MyDoom Leads Damaging January Attacks
Racking up approximately $38.5 million in economic damages around the world, the virulent MyDoom worm easily took the top spot in January's list of worst viruses.
MyDoom-A, the original and far worse than its MyDoom-B follow-on, compromised an estimated 450,000 to 500,000 computers, installing backdoor trojans and launching a crippling distributed denial-of-service attack against The SCO Group's Web site. MyDoom-B, which hit the wild only days after the launch of its predecessor, did not spread nearly as fast or as far, so its attempt to take down Microsoft Corp.'s Web site was not as successful.
Many anti-virus and security analysts have put MyDoom down as the fastest-spreading worm in history, saying it surpassed even the devastating Sobig-F virus that rolled over the Internet late last summer.
At its peak, MyDoom, a mass-mailing worm, accounted for one in every six emails, according to Central Command Inc., an anti-virus company based in Medina, Ohio. At its peak, Sobig-F accounted for one in eight emails.
''This is certainly the fastest-spreading virus since Sobig,'' says Belthoff. ''Our data shows that Sobig was faster spreading and more pervasive, but MyDoom is way up there in terms of activity level and reports generated. And it did bring down the SCO site, forcing them to set up an alternative Web site.''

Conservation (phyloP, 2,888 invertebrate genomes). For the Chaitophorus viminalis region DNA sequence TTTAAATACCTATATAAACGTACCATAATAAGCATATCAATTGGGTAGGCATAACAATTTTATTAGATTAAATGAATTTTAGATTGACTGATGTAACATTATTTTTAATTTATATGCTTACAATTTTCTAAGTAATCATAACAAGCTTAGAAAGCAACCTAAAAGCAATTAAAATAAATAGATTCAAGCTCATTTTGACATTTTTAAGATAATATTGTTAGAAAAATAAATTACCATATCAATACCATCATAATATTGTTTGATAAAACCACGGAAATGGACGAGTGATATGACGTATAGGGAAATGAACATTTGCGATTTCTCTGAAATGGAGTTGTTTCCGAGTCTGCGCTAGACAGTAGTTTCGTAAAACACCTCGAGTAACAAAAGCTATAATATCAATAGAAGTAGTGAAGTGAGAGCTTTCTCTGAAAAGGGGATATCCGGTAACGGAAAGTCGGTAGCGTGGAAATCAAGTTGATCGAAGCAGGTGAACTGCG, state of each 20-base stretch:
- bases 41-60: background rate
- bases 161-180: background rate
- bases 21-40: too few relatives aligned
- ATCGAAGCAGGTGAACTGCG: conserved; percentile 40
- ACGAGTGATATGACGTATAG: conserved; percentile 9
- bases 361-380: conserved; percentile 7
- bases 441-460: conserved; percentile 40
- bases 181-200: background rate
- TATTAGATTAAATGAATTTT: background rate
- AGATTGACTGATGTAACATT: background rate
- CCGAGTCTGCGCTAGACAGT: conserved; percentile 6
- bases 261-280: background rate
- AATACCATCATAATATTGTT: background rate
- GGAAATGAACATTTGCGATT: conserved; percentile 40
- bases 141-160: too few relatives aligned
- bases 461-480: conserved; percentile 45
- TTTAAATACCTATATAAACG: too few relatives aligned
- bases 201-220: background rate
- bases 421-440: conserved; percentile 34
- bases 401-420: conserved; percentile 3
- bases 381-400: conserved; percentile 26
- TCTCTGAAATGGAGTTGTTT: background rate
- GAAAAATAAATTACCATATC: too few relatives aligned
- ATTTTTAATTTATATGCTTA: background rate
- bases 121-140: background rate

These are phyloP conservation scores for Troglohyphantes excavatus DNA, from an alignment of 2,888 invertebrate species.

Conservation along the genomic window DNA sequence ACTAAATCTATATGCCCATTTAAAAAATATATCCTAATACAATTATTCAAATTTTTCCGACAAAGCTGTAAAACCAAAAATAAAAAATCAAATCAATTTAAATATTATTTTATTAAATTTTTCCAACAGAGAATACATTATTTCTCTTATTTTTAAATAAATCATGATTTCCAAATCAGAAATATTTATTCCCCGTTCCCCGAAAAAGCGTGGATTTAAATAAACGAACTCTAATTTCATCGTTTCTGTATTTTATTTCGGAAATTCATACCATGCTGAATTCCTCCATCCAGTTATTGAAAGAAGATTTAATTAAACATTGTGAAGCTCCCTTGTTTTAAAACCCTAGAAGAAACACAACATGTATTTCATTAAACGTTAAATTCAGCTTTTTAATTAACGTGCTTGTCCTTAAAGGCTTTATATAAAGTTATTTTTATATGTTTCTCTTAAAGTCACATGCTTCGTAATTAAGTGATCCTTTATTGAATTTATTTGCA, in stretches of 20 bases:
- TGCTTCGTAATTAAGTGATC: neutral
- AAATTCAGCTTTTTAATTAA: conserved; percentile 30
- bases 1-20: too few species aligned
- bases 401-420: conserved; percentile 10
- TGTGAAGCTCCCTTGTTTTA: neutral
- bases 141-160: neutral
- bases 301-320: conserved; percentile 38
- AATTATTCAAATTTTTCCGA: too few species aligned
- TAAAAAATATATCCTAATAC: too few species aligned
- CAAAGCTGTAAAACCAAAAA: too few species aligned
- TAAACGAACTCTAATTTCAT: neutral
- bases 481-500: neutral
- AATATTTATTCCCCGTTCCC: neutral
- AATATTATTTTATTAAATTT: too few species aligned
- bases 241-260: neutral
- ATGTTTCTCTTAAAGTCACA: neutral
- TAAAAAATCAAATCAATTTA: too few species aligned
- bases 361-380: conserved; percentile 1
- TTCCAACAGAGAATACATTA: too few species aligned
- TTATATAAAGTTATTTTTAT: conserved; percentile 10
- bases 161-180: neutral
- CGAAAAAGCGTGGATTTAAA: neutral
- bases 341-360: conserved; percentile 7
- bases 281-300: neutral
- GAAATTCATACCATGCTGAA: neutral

Even though, MyDoom was released in the last week of the month, it still accounted for 25 percent of all virus reports in January, according to a Sophos report. The Bagle worm was the second worst virus of the month, accounting for 16.3 percent of the reports. Sober-C took third place with 9.9 percent, Dumaru-A took a distant fourth with 5.3 percent, and Mimail-J grabbed fifth place with 3.1 percent.
''Bagle and MyDoom constitute the bulk of January's virus activity,'' says Belthoff. ''It was a bad month, primarily because of the activity surrounding those two viruses.''
Belthoff also says that the security community is on alert for a second MyDoom variant to be released.
''History shows that these types of viruses have follow-on variants,'' he adds. ''People should be on guard.''
Belthoff also says that the $250,000 bounty that SCO offered up for information about the MyDoom author could slow down or stall further variants.
''It's hard to say how successful those bounties are,'' he says. ''Microsoft has had a big bounty out on the authors of Sobig and Blaster, but they haven't found anybody yet. But there also hasn't been a variant of Sobig since then. That connection may be tenuous, but it could be that the bounty does make people think twice about putting out new variants.''